“Any cigar smoker is a friend, because I know how he feels.” – Alfred de Musset

As a cigar smoker, I love smoking a cigar from a particular good year. What is of greater pleasure to me is finding that new cigar with its unique unknown flavor and aroma.  Every week, I stop by my favorite cigar shops and ask what’s new. I look forward to new brands and limited editions.

Smoking a cigar is not like lighting up a Marlboro. Every stick can be different. Cigar blenders, rollers and manufacturers are artisans. The new regulation will stifle that creativity and variety within the United States. The cigar market will consist of cigars already introduced into the market and ones that survive the two to three year review process of the FDA. It is estimated that the new FDA rule will wipe out 10% to 50% percent of the cigar market.

People may still get their cigars abroad when the travel or on vacation but at much higher prices. The greater impact will be on small cigar business in the United States. Because of the custom nature of premium cigars and the boutique size of the majority of the cigar companies, the extension of the Tobacco Control Act to cigars will essentially snuff many of these small cigar manufactures.

I have several cigar enthusiast friends who have started their own cigar brands. It is estimated that the FDA review process will cost $100,000 per brand. If you have 10 new brands, it will cost you a million dollars. What small business could survive such an onerous increase in its costs. My friends, like other small businesses, do not have large amounts of money and survive year to year trying to build their business on the small profits generated from the previous year. They cannot afford to go through the FDA review process for each new cigar. They will eventually be chocked out by the FDA’s new rule. The cigar industry as whole will also suffer and be limited to the same brands already on the market.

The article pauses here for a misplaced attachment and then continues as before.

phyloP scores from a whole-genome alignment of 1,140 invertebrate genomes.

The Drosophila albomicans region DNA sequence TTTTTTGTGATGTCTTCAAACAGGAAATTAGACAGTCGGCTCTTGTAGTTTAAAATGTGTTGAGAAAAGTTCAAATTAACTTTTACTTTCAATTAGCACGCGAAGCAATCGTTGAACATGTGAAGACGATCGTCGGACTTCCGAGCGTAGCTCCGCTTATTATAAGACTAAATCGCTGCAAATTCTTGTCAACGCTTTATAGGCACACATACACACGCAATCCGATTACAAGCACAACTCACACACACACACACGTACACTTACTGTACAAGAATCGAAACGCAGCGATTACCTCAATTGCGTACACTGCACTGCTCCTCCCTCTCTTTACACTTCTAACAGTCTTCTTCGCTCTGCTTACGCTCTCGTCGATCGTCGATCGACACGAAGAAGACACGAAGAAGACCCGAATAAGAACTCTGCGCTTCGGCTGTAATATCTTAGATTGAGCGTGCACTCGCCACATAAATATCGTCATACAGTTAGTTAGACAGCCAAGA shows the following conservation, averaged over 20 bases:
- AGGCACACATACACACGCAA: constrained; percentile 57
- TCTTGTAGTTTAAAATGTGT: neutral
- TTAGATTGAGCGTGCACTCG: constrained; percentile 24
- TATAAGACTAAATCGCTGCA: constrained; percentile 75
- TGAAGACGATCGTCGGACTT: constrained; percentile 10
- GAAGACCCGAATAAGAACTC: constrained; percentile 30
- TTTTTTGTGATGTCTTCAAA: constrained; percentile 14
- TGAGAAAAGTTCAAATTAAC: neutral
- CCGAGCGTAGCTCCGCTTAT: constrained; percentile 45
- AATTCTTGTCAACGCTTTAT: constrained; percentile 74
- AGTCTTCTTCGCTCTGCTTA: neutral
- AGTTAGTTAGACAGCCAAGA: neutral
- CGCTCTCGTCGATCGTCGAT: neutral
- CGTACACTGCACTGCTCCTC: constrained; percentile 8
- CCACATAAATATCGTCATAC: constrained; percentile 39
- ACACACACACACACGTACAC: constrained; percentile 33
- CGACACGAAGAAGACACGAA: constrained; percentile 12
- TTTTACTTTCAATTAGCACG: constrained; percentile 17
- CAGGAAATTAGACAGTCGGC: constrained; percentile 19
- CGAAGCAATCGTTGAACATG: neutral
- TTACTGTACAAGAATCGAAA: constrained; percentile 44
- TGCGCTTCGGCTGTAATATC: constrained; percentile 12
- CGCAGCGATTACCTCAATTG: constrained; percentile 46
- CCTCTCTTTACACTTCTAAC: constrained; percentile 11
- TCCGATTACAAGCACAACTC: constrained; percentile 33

The FDA says its goal is to improve public health and protect future generations from the risks of tobacco use. But in effect, the new regulation is a de facto ban on any new cigars.

“Gentlemen, you may smoke.” (ending the long ban on smoking held by Queen Victoria in the early 20th Century) – King Edward VII

There is hope for the cigar industry.

On April 12, 2016, Rep. Robert Aderholt (R-AL), chairman of the subcommittee that sets the budget for the FDA, adds a rider to his subcommittee’s spending bill that would deny the FDA any funding for its proposed premium cigar regulation program.

On April 24, 2016, the U.S. House Committee on Appropriations, introduce bill H.R. 5054 which included language that changes the predicate date from February 15, 2007, to the effective date of the FDA’s new regulation on cigars, or August 8, 2016. This rider, as well as Rep. Aderholt’s rider, must pass through the Senate Appropriations process and be signed by President Obama for it to go into effect.